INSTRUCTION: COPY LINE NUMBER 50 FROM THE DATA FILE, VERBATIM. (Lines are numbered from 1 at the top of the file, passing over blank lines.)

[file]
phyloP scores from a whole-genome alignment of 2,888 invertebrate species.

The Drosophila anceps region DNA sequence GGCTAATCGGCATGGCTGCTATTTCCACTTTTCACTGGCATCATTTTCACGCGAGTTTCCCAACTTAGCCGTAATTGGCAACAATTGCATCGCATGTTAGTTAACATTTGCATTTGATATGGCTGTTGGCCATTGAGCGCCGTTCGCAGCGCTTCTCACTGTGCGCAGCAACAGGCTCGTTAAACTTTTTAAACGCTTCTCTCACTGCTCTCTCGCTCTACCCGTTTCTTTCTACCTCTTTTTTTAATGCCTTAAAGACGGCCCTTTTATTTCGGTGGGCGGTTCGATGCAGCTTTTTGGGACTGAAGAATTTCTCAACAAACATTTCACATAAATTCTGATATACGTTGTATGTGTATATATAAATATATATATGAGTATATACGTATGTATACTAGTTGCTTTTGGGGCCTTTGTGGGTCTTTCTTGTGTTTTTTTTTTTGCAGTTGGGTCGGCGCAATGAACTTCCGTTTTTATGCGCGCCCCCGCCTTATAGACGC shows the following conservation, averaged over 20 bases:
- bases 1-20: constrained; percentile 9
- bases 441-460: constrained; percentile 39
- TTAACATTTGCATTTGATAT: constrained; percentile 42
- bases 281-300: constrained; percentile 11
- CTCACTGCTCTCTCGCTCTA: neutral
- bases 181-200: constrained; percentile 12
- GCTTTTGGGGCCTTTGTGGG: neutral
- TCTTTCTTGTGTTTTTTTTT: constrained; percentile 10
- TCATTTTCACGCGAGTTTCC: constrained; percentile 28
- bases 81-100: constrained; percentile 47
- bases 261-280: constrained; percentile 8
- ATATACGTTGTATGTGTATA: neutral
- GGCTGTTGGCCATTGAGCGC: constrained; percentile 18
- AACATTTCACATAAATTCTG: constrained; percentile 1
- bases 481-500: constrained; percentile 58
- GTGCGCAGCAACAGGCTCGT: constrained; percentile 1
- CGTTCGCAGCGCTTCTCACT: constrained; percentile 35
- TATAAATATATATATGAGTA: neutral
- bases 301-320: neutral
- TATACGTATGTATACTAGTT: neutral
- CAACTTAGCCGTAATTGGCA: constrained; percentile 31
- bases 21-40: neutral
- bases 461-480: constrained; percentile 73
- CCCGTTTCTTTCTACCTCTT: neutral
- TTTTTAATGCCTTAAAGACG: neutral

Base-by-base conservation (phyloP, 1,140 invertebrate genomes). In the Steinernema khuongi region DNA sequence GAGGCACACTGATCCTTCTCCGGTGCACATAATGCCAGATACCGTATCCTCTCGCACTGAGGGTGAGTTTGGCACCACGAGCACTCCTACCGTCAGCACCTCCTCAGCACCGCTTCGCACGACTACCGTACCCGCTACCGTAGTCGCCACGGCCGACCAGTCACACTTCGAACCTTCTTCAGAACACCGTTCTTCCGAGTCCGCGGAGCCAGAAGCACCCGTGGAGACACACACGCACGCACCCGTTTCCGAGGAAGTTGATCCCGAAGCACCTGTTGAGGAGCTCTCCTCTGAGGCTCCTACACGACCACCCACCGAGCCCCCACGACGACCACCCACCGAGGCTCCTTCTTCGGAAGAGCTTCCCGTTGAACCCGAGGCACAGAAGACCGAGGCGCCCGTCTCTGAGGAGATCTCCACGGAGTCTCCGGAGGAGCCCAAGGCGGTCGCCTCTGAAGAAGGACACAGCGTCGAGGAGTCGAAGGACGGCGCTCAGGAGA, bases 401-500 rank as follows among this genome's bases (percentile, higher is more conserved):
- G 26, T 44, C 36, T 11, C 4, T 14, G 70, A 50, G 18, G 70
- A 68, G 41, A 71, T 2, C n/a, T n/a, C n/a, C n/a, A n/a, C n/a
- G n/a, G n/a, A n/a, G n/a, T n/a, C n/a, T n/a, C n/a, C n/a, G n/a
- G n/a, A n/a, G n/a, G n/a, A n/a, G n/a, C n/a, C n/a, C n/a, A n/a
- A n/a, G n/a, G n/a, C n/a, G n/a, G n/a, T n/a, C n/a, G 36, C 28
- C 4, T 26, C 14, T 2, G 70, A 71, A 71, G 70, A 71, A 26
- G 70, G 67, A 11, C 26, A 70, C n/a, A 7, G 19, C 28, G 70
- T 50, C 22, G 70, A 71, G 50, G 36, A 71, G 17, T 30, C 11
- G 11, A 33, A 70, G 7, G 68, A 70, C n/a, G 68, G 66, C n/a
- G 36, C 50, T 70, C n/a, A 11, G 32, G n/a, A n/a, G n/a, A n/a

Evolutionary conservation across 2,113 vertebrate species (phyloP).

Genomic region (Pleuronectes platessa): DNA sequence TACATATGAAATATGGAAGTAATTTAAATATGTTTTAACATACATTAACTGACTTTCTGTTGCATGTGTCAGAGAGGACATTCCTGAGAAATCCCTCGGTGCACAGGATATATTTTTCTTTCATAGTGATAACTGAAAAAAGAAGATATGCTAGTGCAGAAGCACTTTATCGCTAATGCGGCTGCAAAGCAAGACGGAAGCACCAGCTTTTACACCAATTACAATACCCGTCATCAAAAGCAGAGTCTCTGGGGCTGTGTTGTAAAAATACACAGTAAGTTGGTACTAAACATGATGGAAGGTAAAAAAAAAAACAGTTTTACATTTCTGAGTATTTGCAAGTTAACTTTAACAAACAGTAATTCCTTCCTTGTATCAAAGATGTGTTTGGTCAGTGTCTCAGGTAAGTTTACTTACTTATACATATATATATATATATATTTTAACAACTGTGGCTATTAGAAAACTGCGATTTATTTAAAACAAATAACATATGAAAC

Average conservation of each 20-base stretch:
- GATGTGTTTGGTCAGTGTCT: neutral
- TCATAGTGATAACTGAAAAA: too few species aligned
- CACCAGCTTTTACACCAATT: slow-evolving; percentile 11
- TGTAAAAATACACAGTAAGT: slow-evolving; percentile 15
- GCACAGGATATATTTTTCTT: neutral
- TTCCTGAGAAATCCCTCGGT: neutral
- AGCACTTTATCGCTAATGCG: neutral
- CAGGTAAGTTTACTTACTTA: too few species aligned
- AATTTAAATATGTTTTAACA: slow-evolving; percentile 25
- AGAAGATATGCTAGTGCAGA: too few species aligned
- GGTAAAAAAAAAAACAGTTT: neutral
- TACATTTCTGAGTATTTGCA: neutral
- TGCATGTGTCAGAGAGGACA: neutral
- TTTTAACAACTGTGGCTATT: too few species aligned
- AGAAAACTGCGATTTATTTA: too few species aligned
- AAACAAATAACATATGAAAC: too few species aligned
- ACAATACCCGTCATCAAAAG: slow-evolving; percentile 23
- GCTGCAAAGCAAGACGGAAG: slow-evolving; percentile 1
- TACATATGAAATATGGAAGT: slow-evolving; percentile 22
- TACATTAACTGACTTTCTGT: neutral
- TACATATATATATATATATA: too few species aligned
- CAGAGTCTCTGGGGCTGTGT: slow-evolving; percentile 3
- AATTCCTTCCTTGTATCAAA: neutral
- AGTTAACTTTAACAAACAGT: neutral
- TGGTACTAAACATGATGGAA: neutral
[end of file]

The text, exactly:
- AATTTAAATATGTTTTAACA: slow-evolving; percentile 25